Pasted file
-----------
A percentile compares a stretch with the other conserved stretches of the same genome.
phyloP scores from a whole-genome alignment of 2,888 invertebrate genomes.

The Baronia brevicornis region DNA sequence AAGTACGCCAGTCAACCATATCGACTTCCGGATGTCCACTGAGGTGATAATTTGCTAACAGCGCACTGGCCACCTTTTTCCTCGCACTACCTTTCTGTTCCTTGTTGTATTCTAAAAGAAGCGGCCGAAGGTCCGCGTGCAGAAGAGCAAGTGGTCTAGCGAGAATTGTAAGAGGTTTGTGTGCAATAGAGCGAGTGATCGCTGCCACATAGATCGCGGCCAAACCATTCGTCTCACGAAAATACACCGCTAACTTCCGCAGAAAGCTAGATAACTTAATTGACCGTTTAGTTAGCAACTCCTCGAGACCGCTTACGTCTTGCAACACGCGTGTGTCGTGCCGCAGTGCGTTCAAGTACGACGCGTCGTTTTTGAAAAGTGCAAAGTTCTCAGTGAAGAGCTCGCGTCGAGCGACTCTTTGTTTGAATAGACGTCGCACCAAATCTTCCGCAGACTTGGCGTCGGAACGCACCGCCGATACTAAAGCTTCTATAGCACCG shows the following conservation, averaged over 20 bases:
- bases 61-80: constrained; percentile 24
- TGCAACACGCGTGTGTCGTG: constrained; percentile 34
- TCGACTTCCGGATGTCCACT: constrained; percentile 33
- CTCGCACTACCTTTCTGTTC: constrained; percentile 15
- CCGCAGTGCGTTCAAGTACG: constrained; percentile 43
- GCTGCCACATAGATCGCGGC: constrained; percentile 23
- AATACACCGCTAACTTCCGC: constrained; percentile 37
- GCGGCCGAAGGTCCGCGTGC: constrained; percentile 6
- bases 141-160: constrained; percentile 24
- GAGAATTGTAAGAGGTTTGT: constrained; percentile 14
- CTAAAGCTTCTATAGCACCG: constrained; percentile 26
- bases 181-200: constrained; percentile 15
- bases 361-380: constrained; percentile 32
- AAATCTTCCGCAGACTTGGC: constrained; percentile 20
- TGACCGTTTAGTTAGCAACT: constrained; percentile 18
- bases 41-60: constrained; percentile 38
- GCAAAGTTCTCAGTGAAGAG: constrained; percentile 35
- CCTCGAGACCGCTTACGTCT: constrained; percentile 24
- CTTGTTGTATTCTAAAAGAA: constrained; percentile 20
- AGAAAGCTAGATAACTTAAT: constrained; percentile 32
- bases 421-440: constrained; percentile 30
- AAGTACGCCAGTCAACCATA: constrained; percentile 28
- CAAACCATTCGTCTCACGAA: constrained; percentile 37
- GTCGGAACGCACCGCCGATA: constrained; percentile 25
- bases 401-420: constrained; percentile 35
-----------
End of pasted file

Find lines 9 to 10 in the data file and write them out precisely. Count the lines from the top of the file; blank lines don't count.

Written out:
- GCTGCCACATAGATCGCGGC: constrained; percentile 23
- AATACACCGCTAACTTCCGC: constrained; percentile 37